May 14, 2022
  • May 14, 2022

Is the global economy entering a wage-price spiral?

By on October 14, 2021 0

TIT RICH world is used to wages and prices rising slowly. In the decade following the global financial crisis, inflation rarely exceeded central bank targets and wages seemed unable to grow much faster. The purchasing power of the average hourly wage in Britain, Italy and Japan was about the same at the start of the pandemic as it was in the mid-2000s. The fact that US wage growth was on average of 2.9% from 2015 to 2019 while average inflation remained below 2% seemed a rare triumph.

The recovery from the pandemic has brought about a surprising change: Both prices and wages are rising. U.S. hourly wages rose 4.6% in the year through September, while consumer price inflation of 5.4% more than wiped out those gains. In Germany inflation has reached 4.1% and the main public sector union is demanding a 5% pay rise. Wages and prices even increased slightly in Japan.

The causes of the price hikes are clear: soaring demand for goods has encountered bottlenecks in supply chains, and energy prices have skyrocketed. The growth of wages is more mysterious. In most places, employment is lower than it was before the pandemic. Yet workers seem reluctant or unable to take on the many jobs available to them. The labor shortage may reflect how difficult it is to move between occupations and locations as economies go through an unusual adjustment. Fear of the virus and the lingering effects of state support to household income could keep workers inactive. The pandemic may even have led some people to put family and leisure before their careers.

A fuzzy understanding of what drives wages up makes life more difficult for central banks. Most have argued that high inflation is temporary. But excessive wage growth could be the next driver of price hikes, especially if workers demand higher wages in anticipation of a future rise in the cost of living – insurance that exacerbates what it seeks. compensate for.

To avoid sustained inflation, a combination of three things must happen. Firms could absorb higher wages into their margins rather than raise prices. Productivity growth could make higher increases in real wages sustainable. Or inactive workers could return to the labor market, dampening wage growth.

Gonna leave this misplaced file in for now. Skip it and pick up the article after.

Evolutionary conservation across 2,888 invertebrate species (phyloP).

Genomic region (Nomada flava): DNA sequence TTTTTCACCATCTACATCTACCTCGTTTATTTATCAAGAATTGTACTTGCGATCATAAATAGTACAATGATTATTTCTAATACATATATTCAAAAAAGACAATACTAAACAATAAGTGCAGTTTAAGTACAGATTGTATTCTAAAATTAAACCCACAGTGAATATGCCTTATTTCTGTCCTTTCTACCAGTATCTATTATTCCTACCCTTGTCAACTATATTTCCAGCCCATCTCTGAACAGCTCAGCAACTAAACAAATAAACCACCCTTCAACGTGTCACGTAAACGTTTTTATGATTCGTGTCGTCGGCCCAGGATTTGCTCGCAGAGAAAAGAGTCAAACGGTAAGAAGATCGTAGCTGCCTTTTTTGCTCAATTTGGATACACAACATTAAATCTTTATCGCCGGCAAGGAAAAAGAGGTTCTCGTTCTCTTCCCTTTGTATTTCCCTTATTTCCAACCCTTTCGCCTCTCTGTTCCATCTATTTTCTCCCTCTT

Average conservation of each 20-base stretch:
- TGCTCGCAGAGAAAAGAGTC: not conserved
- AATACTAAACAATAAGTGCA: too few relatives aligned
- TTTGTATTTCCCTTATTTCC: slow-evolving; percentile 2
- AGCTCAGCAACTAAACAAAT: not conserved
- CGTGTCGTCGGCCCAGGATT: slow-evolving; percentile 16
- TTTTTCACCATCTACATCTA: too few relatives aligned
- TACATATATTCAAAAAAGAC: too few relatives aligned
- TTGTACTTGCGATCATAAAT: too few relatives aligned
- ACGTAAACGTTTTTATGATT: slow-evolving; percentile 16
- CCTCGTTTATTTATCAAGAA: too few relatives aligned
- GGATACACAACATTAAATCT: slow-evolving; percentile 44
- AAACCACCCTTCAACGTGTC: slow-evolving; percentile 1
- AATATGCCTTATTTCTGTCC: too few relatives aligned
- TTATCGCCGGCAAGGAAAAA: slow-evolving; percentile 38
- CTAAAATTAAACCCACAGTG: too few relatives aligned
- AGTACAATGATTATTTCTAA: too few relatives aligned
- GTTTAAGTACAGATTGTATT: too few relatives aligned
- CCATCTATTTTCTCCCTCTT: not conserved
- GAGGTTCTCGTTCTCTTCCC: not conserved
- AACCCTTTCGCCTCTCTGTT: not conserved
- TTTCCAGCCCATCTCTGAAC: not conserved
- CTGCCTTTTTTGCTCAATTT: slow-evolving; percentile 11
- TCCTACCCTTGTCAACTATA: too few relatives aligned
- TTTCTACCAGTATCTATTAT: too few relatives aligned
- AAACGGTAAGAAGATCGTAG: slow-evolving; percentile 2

In the popular imagination, the workers’ share of the economic pie can grow at the expense of profits. But recent research suggests that the share of labor in the value created by firms has actually been fairly stable in most wealthy countries over the past decades. We estimate that it has already increased by one percentage point on average in large, wealthy countries during the pandemic. There may not be much room for further increases.

Higher productivity growth is a reasonable hope. Production per worker has increased in America since the start of the pandemic. The digitization brought on by the pandemic is expected to increase living standards, especially if it reduces the need to live near expensive cities to get good jobs. The problem is that time lags make it difficult to base policy on productivity trends. They are difficult to measure in real time, and it takes around 18 months for central bank decisions to fully impact the economy.

This means that policymakers should focus on the supply of labor. His recovery has been disappointing so far. There are surprisingly few signs that the end of emergency programs, such as extended unemployment insurance in the United States and the British leave scheme, have increased the number of people looking for work. Perhaps, however, as bank accounts dry up and the pandemic abates, some slowdown will reappear in 2022, leading to slower wage growth. Even more than usual, policymakers should keep their eyes on jobs.

This article appeared in the Leaders section of the paper edition under the title “Checks and imbalance”